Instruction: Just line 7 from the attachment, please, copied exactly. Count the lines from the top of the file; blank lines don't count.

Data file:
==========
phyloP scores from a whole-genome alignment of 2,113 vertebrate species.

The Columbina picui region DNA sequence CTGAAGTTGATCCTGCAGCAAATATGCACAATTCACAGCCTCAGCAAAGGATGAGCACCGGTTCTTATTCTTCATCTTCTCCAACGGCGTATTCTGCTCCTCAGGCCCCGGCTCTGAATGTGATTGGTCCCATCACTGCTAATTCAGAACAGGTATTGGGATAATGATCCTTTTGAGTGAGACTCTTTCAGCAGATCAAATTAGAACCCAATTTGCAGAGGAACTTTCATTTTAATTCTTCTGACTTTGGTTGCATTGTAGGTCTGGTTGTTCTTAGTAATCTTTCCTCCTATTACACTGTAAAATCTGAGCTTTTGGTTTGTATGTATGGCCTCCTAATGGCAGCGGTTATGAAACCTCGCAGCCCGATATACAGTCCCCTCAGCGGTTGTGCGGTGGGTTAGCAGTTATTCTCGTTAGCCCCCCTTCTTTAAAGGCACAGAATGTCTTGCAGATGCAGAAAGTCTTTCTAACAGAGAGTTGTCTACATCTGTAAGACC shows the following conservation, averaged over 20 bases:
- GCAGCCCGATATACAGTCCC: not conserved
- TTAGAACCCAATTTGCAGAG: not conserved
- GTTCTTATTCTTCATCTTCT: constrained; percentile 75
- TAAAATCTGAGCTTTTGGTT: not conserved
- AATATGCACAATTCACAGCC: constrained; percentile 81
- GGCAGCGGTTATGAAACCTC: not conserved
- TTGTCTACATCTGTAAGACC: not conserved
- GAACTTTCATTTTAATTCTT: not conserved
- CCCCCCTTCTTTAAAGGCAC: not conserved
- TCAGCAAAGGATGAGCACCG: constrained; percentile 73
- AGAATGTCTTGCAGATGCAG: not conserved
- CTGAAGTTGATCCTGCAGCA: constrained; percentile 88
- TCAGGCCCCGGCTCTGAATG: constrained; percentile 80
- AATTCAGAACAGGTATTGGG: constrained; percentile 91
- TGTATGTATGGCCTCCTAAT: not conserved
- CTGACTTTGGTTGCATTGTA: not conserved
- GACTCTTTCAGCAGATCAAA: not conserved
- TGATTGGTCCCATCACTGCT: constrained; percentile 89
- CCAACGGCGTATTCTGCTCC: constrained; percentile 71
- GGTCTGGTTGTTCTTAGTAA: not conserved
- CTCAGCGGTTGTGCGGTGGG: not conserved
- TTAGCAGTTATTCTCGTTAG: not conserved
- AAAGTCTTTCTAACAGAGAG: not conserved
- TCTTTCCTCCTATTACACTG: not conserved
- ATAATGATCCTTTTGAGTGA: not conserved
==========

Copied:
- AATATGCACAATTCACAGCC: constrained; percentile 81